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factorising a cubic..leading onto something else. Watch

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    hello everyone, hpe you're all good.

    i was just hoping to be helped in the explanation of factorising a cubic, and then lead me on to factorising a polynomial of order 4.

    basically te question is
    (x^4)-(4x^3)+(35x^2)-62x+130

    and the answer is (x^2-2x+26)(x^2-2x+5)
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    Well assuming you were told that that quartic had two quadratic factors, you could write:

    x^4 -4x^3 +35x^2 -62x + 130 = (Ax^2 + Bx + C)(Dx^2 + Ex + F)

    You can see immediately that A = D = 1 and CF = 130.

    The prime factorisation of 130 = 2 x 5 x 13 so the only possible pairs are 10 and 13, 26 and 5 and 65 and 2 (negative pairs are possible too).

    If you expand the brackets and equate coefficients, you will be able to figure out what to do.
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    (Original post by Mr M)
    Well assuming you were told that that quartic had two quadratic factors, you could write:

    x^4 -4x^3 +35x^2 -62x + 130 = (Ax^2 + Bx + C)(Dx^2 + Ex + F)

    You can see immediately that A = D = 1 and CF = 130.

    The prime factorisation of 130 = 2 x 5 x 13 so the only possible pairs are 10 and 13, 26 and 5 and 65 and 2 (negative pairs are possible too).

    If you expand the brackets and equate coefficients, you will be able to figure out what to do.
    I'll just ask you or someone else here, but is integrating e^(x^2) too difficult for A level or have I missed a simple trick?
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    (Original post by Jeppasloth)
    I'll just ask you or someone else here, but is integrating e^(x^2) too difficult for A level or have I missed a simple trick?
    Too difficult for A Level. You need to know about the error function.
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    (Original post by Mr M)
    Too difficult for A Level. You need to know about the error function.
    Thank god for that. I was puzzling over it all day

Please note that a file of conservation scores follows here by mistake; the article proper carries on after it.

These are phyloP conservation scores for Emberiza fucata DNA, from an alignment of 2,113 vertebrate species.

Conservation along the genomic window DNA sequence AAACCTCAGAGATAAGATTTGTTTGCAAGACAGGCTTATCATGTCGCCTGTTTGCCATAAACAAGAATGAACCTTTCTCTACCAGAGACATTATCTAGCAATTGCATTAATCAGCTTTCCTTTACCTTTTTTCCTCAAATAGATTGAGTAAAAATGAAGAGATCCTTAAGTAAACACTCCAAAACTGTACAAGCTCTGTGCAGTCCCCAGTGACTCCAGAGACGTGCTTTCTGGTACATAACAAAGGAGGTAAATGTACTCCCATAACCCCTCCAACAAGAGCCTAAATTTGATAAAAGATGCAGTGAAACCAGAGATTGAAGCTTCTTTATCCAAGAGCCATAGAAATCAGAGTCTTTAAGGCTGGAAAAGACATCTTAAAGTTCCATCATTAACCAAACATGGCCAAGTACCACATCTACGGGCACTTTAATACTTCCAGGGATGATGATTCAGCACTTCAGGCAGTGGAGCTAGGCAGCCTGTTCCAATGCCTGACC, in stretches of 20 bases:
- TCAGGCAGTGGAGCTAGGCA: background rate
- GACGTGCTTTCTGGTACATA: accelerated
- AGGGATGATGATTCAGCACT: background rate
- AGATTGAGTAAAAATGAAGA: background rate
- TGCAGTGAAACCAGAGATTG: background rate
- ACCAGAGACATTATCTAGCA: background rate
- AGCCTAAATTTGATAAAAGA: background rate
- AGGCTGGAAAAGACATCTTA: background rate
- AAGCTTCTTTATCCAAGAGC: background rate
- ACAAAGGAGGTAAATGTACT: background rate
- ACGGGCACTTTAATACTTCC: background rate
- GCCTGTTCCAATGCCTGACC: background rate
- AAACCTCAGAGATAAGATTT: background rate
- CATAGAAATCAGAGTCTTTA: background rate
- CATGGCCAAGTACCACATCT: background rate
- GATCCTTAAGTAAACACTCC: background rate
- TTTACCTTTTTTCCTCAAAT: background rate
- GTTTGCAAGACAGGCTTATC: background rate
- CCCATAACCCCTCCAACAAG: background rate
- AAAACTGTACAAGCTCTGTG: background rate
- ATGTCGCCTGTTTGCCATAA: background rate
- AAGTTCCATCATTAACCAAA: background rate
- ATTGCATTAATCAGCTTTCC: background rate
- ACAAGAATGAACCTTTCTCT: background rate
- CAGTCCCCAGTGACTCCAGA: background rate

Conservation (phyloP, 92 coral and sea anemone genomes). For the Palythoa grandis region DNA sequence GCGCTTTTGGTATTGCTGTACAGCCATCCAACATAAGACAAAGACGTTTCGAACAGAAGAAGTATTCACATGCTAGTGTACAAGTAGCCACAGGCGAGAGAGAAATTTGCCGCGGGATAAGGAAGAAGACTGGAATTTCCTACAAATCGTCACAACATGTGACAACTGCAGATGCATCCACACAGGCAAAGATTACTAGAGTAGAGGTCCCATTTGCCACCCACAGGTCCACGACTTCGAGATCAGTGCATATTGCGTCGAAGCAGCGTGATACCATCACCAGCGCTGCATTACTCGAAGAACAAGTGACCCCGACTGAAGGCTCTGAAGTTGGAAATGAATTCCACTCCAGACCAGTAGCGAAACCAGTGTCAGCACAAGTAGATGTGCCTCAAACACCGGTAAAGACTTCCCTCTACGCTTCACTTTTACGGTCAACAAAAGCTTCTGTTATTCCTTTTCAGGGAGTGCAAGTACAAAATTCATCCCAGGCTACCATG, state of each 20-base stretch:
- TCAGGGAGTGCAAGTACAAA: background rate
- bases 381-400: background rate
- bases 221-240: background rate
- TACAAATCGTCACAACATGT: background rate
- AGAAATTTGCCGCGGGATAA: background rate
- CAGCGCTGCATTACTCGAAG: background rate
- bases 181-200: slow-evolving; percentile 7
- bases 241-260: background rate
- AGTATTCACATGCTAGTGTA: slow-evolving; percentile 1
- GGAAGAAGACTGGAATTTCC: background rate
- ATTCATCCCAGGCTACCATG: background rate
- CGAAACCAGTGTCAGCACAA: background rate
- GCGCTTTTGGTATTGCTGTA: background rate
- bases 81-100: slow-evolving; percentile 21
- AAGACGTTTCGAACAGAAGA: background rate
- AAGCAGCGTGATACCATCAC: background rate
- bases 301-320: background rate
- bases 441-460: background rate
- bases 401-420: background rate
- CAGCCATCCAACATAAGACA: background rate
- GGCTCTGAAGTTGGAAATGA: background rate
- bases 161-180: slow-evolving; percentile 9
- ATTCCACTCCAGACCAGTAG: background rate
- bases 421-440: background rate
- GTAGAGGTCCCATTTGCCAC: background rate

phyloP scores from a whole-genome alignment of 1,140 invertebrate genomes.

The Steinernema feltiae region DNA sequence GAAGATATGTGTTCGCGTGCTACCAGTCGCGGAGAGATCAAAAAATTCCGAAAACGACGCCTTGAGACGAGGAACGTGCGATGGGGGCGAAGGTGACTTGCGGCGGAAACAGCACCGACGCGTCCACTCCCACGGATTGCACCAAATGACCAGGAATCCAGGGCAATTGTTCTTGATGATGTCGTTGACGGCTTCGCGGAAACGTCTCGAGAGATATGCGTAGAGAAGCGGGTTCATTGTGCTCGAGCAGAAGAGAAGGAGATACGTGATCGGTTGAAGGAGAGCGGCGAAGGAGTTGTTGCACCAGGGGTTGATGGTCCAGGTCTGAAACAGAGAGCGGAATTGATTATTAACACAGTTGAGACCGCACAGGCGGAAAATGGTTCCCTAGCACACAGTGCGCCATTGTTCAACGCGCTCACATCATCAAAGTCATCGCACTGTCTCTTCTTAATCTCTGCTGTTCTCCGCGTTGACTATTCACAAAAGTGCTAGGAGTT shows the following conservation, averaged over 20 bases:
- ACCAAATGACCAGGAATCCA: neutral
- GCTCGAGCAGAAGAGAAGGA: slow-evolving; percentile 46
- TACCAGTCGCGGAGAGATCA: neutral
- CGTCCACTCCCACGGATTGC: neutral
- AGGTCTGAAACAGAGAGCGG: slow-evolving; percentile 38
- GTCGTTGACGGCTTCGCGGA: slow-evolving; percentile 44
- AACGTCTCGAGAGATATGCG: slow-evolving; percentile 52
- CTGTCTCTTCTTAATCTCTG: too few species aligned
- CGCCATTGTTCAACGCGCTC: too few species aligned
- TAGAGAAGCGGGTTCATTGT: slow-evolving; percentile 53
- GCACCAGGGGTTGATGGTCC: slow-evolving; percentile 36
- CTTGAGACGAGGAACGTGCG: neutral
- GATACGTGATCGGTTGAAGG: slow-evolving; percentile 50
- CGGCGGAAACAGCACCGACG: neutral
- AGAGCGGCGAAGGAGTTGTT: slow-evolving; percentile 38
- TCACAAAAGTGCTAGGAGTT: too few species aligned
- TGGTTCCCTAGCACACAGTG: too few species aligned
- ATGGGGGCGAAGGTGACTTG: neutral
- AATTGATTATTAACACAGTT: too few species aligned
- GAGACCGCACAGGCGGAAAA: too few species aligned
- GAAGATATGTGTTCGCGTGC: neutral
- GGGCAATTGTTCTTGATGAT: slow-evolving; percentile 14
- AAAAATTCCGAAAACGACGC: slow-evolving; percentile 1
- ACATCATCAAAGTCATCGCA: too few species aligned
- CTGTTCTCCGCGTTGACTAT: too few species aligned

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    Actually,my method is a little bit complicate,which means that it is not easy to generalise.First,we know the coefficient of x^4 is 1,and x^3 is -4,so we can assume(x^2-2x+y)*(x^2-2x+z),so,according to simultaneous equation 4+y+z=35 and y*z=130,y=26,z=5.
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    (Original post by Gary Gong)
    Actually,my method is a little bit complicate,which means that it is not easy to generalise.First,we know the coefficient of x^4 is 1,and x^3 is -4,so we can assume(x^2-2x+y)*(x^2-2x+z),so,according to simultaneous equation 4+y+z=35 and y*z=130,y=26,z=5.
    Do you think that is a reasonable assumption?

    Why couldn't it have been (x^2 - x + y)(x^2 - 3x + z) or (x^2 +12x + y)(x^2 -16x +z) for example?
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    (Original post by Jeppasloth)
    integrating e^(x^2)
    on a similar note, what's \displaystyle\int xe^{x^2}\ dx?
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    (Original post by Pheylan)
    on a similar note, what's \displaystyle\int xe^{x^2}\ dx?
    This one is a lot nicer. You should be able to spot that it's the derivative of something nice (chain rule etc).
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    (Original post by Mr M)
    Well assuming you were told that that quartic had two quadratic factors, you could write:

    x^4 -4x^3 +35x^2 -62x + 130 = (Ax^2 + Bx + C)(Dx^2 + Ex + F)

    You can see immediately that A = D = 1 and CF = 130.

    The prime factorisation of 130 = 2 x 5 x 13 so the only possible pairs are 10 and 13, 26 and 5 and 65 and 2 (negative pairs are possible too).

    If you expand the brackets and equate coefficients, you will be able to figure out what to do.
    Prime factors ... certainly narrows factorisation scope.
 
 
 
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